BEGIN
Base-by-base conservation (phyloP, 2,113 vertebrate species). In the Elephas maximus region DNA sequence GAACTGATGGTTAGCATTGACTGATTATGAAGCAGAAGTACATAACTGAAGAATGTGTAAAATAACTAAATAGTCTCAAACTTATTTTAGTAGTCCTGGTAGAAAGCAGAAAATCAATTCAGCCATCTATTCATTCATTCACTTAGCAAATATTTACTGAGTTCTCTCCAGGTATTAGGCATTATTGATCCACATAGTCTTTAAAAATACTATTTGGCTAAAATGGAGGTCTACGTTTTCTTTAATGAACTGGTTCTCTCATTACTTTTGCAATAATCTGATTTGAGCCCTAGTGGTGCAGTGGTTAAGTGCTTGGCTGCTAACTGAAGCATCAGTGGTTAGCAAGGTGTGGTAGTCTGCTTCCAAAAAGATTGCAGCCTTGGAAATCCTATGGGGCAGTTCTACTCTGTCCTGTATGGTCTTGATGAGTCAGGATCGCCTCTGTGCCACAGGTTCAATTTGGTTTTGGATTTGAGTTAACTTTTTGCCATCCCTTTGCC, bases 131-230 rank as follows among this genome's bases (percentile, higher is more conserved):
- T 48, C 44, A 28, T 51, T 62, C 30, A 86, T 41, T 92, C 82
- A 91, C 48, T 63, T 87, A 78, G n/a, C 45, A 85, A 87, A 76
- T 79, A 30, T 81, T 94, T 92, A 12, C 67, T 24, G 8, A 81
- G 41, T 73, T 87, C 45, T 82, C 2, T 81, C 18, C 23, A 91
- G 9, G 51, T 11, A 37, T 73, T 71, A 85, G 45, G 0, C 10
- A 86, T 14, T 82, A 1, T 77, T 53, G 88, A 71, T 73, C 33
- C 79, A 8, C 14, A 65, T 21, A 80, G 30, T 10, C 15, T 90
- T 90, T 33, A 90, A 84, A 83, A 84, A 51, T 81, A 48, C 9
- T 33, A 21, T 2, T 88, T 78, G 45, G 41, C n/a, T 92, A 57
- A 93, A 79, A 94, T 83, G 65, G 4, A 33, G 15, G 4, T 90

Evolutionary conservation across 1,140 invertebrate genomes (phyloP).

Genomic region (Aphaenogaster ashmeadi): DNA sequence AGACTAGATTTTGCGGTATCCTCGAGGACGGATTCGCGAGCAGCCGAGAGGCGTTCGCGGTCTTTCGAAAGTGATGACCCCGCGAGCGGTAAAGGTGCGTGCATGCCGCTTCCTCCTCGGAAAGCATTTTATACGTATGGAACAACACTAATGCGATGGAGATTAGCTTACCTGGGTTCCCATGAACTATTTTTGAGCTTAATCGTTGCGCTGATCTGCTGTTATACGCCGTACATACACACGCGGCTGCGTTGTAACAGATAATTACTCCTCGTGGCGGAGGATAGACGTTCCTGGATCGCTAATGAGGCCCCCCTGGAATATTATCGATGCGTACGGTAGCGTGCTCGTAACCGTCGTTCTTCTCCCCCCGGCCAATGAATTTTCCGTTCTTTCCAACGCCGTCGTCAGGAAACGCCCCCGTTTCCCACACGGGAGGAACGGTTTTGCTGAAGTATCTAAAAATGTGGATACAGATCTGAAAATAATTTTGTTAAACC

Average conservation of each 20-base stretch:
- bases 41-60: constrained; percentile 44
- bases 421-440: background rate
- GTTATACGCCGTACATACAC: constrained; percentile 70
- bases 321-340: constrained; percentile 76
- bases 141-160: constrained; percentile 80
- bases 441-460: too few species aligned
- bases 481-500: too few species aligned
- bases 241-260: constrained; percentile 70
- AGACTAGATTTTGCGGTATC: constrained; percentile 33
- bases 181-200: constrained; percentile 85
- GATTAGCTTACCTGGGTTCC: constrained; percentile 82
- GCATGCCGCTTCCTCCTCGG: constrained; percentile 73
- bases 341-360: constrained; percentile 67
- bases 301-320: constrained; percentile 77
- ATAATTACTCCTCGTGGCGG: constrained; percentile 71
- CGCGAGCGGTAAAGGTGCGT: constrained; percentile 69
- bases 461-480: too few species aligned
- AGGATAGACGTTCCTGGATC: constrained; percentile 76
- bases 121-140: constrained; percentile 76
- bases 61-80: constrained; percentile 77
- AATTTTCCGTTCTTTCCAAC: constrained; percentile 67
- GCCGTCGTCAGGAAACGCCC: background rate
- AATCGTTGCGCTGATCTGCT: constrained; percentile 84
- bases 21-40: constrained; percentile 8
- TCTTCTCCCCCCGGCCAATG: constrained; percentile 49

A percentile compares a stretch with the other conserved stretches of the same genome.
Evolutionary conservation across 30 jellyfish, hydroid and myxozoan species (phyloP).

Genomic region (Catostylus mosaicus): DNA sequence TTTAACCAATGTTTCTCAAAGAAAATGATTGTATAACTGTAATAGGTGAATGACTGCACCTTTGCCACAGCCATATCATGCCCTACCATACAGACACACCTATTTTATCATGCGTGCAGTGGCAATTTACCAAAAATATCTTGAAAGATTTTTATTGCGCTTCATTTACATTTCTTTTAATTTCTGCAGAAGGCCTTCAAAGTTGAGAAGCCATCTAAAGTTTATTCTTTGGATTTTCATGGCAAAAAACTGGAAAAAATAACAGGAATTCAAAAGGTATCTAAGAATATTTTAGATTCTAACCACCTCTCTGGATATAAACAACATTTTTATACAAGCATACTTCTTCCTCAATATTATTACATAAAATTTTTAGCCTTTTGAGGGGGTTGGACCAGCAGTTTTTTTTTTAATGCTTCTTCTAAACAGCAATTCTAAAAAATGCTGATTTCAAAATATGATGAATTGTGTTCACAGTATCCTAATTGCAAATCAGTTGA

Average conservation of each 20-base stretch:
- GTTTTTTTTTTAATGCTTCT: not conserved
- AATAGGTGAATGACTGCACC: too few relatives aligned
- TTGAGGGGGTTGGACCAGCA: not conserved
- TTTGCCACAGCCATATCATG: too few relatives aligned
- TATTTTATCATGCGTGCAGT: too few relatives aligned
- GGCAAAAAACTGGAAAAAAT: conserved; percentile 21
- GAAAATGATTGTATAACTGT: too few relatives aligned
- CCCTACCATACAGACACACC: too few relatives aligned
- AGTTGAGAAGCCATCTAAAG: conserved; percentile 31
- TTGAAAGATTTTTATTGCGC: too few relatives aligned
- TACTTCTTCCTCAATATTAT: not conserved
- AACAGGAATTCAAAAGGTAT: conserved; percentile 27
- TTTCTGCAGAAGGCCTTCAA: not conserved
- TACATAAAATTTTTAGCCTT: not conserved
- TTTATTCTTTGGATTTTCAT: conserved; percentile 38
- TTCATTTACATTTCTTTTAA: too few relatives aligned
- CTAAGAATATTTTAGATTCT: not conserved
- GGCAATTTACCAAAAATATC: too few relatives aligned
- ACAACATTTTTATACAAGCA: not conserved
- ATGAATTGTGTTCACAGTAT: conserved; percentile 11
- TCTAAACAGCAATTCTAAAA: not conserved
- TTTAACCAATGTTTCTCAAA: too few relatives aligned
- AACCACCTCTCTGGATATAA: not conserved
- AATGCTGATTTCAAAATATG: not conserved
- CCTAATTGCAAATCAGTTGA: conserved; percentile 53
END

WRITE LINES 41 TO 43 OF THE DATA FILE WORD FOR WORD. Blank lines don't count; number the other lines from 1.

Evolutionary conservation across 30 jellyfish, hydroid and myxozoan species (phyloP).

Genomic region (Catostylus mosaicus): DNA sequence TTTAACCAATGTTTCTCAAAGAAAATGATTGTATAACTGTAATAGGTGAATGACTGCACCTTTGCCACAGCCATATCATGCCCTACCATACAGACACACCTATTTTATCATGCGTGCAGTGGCAATTTACCAAAAATATCTTGAAAGATTTTTATTGCGCTTCATTTACATTTCTTTTAATTTCTGCAGAAGGCCTTCAAAGTTGAGAAGCCATCTAAAGTTTATTCTTTGGATTTTCATGGCAAAAAACTGGAAAAAATAACAGGAATTCAAAAGGTATCTAAGAATATTTTAGATTCTAACCACCTCTCTGGATATAAACAACATTTTTATACAAGCATACTTCTTCCTCAATATTATTACATAAAATTTTTAGCCTTTTGAGGGGGTTGGACCAGCAGTTTTTTTTTTAATGCTTCTTCTAAACAGCAATTCTAAAAAATGCTGATTTCAAAATATGATGAATTGTGTTCACAGTATCCTAATTGCAAATCAGTTGA

Average conservation of each 20-base stretch: